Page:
- Category: Administrative Law
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Formation of Administrative Agencies
Mode of Creating an Agency
In Ethiopia, whether it is at the Federal or state level, agencies are creatures of the legislature. They do not spring up on their own, and courts or the council of ministers cannot create them. The F.D.R.E. constitution expressly requires the establishment of some independent agencies. They do not have i.e. material and legal existence unless the house of people’s representatives enacts a specific law for their establishment. Hence, agencies that are in function so far those that a legislature has given them the authority to function. The authority may be exceptionally broad or incredibly narrow.
Hence, it may be said that agencies are created in two ways: one is through the constitution, and the second is through act of parliament. However, one important point that should be emphasized. Is that the independent agencies, which have a constitutional basis, still require an enabling act of the parliament for their legal existence. The only difference between the two modes of creating an agency is that when the constitution requires the establishment of some agencies the house of people’s representatives has a duty to promulgate the enabling act for that specific agency. When an agency is created only through the enabling act, in the absence of constitutional duty from the parliament, its existence is totally dependent on the will or option of the parliament.
Apart from the above two modes, there is no other means of creating an agency. Neither the prime minister, nor the council of ministers has the power to create an administrative agency.
3.2.2 Reasons for the Creation of Agencies
Agencies are created and assigned specific tasks by the legislature. They carry out the tasks making decisions of various sorts and supervising the procedure by which the decisions are carried out. There are many reasons why administrative agencies might be needed. Almost every governmental agency has been created because of a recognized problem in society, and from the belief that an agency may be able to help in solving the problems. The following are the main reasons for the creation of the administrative agencies.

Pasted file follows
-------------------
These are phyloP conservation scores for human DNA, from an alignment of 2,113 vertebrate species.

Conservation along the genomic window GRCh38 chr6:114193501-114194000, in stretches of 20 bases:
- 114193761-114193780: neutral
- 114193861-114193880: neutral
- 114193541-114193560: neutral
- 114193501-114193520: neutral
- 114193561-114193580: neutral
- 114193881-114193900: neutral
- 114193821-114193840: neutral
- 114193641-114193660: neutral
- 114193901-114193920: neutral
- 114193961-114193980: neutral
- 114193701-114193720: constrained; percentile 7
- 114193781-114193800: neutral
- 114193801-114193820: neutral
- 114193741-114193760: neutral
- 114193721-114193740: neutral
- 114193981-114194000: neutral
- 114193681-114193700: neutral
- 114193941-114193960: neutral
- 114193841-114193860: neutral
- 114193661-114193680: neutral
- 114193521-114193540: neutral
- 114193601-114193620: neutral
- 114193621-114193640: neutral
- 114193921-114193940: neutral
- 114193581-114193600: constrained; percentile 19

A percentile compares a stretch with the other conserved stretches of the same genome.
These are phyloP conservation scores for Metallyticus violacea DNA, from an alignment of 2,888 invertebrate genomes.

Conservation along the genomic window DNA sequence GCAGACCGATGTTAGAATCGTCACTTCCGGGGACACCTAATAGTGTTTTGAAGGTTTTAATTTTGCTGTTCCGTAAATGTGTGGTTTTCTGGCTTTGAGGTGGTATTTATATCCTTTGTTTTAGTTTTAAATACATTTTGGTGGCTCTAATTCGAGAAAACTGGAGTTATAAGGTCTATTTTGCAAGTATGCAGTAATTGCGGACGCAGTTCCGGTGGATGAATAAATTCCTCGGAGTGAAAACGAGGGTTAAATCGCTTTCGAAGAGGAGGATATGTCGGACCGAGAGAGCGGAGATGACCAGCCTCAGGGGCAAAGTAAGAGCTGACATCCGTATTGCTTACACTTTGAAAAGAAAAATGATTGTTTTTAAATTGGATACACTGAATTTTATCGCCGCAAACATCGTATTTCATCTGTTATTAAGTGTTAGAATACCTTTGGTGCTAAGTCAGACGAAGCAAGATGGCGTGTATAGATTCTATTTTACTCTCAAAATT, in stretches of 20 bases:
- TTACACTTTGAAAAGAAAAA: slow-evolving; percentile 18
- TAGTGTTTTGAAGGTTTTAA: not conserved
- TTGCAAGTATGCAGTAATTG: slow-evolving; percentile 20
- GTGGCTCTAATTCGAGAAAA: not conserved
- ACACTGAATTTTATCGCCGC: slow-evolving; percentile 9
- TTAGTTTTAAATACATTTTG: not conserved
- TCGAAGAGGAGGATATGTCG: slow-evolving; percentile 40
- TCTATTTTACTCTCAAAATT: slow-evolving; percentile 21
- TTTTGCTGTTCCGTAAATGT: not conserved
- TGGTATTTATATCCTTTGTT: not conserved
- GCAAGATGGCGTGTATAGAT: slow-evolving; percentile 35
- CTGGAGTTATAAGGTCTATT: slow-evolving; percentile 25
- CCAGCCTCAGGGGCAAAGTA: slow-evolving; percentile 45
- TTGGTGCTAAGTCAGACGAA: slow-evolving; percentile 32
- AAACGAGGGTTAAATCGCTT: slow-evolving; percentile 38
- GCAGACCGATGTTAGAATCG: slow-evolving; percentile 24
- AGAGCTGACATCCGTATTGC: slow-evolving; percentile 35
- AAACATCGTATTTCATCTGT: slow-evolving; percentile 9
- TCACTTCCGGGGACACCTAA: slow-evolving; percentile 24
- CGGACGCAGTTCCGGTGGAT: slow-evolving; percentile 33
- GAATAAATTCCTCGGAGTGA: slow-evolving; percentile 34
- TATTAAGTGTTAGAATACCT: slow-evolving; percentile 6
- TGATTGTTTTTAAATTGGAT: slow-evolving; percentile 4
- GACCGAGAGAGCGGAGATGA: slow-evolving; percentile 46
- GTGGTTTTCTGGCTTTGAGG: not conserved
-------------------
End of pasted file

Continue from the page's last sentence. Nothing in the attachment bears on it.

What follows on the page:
A. Providing Specificity
The legislative branch of government cannot legislate in sufficient detail to cover all aspects of many problems. The house of the people’s representatives cannot possibly legislate in minute detail and, as a consequence, it uses more and more general language in stating its regulatory aims and purposes. For instance, the house of people’s representatives cannot enact a tax law that covers every possible issue that might arise. Therefore, it delegates to the council of ministers and ministry of revenue the power to make rules and regulations to fill in the gaps, and create the necessary detail to make tax laws workable. In many areas, the agency has to develop detailed rules and regulations to carryout the legislative policy.
It is also true that courts could not handle all disputes and controversies that may arise. They simply do not have the time or the personnel to handle the multitude of cases. For instance, the labour relations board entertains and resolves so many number of collective labour disputes between employees and employers. Similarly, the tax appeal commission and the welfare (pension) appeal tribunal adjudicate and decide vast number of administrative litigations within their jurisdiction. The creation of such adjudicatory agencies (usually known as quasi- administrative agencies) is necessary, because of the fact that they have, specialized knowledge and expertise to deal effectively with the detailed, specific and technical matters, which are normally beyond the competency of judges of ordinary courts.
A reason many agencies are created is to refer a problem or area to experts for solution and management. The National Bank of Ethiopia, Ethiopian Science and Technology Commission, Intellectual Property Office are examples of such agencies with expertise beyond that of the house of people’s representatives or council of ministers. The development of sound policies and proper decisions in many areas requires expertise. Similarly, administrative agencies often provide needed continuity and consistency in the formulation, application, and enforcement of rules and regulations governing business.